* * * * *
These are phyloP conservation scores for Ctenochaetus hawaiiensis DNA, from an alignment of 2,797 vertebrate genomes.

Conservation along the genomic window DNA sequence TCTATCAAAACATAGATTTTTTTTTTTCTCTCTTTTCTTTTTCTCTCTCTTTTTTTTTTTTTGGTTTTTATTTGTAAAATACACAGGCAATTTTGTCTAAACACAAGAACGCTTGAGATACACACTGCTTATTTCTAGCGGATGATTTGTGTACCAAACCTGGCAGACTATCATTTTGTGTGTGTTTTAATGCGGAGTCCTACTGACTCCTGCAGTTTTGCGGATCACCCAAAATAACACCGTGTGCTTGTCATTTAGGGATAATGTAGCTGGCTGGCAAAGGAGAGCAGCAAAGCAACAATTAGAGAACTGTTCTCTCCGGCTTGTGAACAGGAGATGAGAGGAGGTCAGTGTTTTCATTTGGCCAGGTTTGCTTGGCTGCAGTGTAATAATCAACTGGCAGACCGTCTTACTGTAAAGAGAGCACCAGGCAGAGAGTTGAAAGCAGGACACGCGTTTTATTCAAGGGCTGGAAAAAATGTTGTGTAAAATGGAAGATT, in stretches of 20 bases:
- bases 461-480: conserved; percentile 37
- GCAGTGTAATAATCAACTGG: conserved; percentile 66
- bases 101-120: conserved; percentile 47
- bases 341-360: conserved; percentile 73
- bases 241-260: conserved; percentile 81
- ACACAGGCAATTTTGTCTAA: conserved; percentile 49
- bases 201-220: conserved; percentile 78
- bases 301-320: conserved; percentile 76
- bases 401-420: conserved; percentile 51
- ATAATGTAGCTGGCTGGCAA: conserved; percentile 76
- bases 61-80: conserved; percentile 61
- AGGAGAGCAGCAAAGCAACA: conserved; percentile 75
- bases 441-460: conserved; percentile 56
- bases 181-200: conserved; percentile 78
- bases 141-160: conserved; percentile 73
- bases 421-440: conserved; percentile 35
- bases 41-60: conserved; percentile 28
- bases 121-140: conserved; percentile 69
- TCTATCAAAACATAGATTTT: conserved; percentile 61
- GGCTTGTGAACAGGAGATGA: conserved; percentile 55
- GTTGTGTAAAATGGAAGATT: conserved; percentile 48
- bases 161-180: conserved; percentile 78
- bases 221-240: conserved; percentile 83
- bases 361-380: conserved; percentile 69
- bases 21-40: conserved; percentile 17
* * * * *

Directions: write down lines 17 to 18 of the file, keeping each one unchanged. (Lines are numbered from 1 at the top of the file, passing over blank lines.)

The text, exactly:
- bases 141-160: conserved; percentile 73
- bases 421-440: conserved; percentile 35